Education December 18, 2020
Dreams of visually impaired girl to move to Canada cut short due to apathy of officials
Chandrayee Choudhary, who is visually impaired person, is unable to convince the British Council to waive off the reading module of the IELTS exams. She says her previous experiences with unprofessional readers provided by the British Council were not good but as she gets ready to take the exams again, she has alleged that British Council authorities are not responding to her needs as a person with disability.
Chandrayee Choudhary’s dreams to move to Canada have been cut short due to insensitivity of concerned officials towards her needs. Chandrayee, who has a visual impairment wrote the IELTS exams in October and attempted all four modules-reading, writing, listening and speaking in order to prove her proficiency in English. But being visually impaired, Chandrayee needed help of a reader for the reading module and scribe for written one. Chandrayee claims that instead of professional scribes or readers, she was provided with staffs from British Council, the body that conducts the IELTS exams. Though she scored well for modules in which she did on her own, her grades were extremely low for the ones in which she sought help. Officials from British Council have agreed for re-exams, but are not ready to waiver off the reading module.
The plight of a disabled candidate
Chandrayee who hails from Calcutta is currently living in Mumbai to pursue her studies. Apart from writing IELTS, she is also pursuing a masters in social work.
She says that response of officials from British Council were cold from the beginning. Unlike the Indian government that allows students to get their own scribes, British Council denied that stating their policy rules. Chandrayee’s problems begins there.
“It was an official from the British Council who was the writer for my exams. A scribe must be a professional one who is patient and can cater to your needs and requirements. But the person who appeared was uncomfortable and not cooperative either. It was the same for the reader who appeared for my reading module”, says Chandrayee asking why there aren’t exceptions for a visually impaired person in the reading module. “Everyone uses their eyes to read. How can I do that when I have a visual impairment and I have all documents to prove my disability? I use screen reading software”, she says.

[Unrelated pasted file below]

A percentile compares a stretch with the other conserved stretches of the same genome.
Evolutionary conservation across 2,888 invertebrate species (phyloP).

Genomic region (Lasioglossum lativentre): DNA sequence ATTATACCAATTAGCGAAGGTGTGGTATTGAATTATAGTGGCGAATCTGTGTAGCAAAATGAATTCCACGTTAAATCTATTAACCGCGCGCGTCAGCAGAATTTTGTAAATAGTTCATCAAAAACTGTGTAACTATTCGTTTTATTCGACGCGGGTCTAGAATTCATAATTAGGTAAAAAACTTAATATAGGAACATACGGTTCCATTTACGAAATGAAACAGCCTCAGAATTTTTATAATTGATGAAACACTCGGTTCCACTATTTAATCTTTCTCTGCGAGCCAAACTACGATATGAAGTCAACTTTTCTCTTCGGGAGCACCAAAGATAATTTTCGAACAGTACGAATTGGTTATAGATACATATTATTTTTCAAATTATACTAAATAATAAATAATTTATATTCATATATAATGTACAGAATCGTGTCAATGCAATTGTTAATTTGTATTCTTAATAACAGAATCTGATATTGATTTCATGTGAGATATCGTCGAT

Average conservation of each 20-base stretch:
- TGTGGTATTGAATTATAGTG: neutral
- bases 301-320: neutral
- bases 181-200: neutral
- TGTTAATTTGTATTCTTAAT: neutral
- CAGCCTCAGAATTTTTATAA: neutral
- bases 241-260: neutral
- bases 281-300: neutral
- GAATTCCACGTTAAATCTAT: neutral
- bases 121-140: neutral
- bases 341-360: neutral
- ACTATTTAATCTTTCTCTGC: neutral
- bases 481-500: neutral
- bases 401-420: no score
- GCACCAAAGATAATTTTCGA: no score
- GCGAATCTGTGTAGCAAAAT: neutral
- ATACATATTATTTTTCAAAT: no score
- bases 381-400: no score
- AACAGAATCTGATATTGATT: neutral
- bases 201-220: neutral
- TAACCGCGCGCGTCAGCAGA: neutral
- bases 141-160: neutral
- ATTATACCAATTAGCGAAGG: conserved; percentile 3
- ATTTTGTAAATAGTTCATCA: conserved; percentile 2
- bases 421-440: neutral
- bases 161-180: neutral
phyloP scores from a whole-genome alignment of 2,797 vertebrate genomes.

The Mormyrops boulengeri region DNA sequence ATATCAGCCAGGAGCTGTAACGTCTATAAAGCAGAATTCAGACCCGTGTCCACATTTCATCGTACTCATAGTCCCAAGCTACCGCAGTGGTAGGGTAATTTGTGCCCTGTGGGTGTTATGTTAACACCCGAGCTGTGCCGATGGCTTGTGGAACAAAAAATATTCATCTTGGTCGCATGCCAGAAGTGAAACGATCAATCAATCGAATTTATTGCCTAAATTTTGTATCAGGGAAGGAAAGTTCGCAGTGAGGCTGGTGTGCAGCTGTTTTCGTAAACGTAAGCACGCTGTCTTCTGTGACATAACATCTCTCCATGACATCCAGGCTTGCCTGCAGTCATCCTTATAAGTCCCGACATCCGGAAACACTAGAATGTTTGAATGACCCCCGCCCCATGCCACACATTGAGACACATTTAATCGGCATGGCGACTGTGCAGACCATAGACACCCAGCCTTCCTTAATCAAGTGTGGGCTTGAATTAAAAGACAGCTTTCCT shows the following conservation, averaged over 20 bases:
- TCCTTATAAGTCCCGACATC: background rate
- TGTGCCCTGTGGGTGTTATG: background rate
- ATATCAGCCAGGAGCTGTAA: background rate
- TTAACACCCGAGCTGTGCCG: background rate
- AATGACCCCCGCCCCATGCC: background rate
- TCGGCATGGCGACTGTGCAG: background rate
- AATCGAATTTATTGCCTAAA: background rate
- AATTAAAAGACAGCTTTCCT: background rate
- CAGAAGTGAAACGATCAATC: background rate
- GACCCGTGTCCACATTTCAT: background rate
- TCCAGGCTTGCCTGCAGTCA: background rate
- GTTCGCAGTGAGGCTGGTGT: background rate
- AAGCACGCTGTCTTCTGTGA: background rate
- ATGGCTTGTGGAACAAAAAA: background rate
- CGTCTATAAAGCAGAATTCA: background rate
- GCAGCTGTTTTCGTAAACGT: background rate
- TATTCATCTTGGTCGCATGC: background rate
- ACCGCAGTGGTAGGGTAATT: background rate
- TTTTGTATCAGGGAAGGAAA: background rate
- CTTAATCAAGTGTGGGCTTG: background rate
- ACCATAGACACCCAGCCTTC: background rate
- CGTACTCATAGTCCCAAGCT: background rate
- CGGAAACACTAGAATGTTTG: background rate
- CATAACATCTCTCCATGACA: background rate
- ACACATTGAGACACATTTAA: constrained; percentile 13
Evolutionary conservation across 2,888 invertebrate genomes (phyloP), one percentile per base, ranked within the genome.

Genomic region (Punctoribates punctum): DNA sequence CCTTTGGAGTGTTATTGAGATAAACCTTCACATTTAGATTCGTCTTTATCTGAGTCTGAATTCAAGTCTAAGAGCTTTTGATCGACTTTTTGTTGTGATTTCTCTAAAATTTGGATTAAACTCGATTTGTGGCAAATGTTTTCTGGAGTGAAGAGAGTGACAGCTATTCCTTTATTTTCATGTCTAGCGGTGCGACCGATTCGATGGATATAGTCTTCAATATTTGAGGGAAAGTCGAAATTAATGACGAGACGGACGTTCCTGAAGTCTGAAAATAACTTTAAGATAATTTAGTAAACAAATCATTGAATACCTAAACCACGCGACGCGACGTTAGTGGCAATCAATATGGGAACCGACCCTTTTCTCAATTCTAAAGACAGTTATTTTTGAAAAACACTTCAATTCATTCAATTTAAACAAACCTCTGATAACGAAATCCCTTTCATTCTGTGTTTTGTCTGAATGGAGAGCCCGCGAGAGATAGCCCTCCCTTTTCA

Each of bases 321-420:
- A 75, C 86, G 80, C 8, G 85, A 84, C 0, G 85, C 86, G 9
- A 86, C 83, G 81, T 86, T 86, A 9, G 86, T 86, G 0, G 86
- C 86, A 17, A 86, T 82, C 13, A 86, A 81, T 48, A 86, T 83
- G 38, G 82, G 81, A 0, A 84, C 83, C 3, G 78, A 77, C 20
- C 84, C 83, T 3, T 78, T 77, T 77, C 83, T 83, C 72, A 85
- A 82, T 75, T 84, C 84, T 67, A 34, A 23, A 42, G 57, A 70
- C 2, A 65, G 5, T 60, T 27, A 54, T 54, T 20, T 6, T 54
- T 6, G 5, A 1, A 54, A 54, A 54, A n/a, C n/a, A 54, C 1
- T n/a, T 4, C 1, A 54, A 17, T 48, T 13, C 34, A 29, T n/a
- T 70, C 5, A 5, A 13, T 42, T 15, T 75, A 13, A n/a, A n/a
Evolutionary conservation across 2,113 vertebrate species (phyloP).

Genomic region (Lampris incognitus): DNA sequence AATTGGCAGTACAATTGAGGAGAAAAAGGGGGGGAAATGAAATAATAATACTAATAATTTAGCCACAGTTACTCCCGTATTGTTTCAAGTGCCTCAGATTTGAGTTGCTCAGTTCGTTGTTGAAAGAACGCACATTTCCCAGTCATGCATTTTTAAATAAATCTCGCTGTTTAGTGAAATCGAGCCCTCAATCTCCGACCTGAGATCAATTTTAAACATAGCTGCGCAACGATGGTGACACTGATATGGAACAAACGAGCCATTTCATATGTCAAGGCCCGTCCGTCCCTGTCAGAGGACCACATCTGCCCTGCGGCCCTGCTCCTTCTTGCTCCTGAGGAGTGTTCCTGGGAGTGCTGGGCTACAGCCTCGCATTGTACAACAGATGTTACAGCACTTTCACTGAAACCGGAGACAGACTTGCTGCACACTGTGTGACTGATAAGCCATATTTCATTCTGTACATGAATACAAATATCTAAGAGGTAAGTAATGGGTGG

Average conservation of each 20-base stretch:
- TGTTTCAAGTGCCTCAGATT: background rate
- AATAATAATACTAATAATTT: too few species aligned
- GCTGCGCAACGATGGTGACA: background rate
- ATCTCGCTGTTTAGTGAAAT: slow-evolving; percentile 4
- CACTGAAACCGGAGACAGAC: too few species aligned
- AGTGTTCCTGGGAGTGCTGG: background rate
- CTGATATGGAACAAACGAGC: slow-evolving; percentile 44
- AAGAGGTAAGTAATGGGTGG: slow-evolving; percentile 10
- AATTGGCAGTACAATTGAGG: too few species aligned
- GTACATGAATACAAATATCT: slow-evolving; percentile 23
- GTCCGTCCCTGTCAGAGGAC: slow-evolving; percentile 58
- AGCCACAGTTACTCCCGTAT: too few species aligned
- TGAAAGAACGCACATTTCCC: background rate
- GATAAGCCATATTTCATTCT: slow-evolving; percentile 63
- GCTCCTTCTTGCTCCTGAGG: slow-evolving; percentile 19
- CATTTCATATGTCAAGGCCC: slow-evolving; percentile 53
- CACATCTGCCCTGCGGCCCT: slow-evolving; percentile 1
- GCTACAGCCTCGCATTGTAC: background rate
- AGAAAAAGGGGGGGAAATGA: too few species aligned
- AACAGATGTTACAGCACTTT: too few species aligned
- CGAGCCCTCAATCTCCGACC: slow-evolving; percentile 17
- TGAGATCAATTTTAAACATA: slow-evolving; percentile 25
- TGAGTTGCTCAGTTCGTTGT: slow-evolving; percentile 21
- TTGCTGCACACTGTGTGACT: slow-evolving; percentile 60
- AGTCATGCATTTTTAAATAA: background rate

Akash, a close friend who was with Chandrayee throughout the process is also shocked at the insensitivity of officials. “IDP Education told that in order to have a scribe, Chandrayee needs to go to Ahmedabad center. But travelling from Mumbai to Ahmedabad to attend the exam was not feasible. It shows how they wanted to deny her the opportunity”, he says.
Need for awareness amongst officials
Chandrayee had received an update from the British Council stating that her re-exams has been scheduled in the month of February. But they haven’t given an exemption in the reading module. That means, Chandrayee will have to go through the same process again!
“It is unfortunate that officials who are managing something like IELTS are insensitive towards needs of disabled people. All I’am asking for is wavering the reading module because I’am a visually impaired person and I cannot read”, she says.
As Chandrayee prepares for her re-exams, the plight of disabled candidates appearing for competitive exams must be looked at. This incident also highlights how disabled people are denied platforms to showcase their skills and talents. There are numerous incidents where the community is sidelined, this one adds to it.
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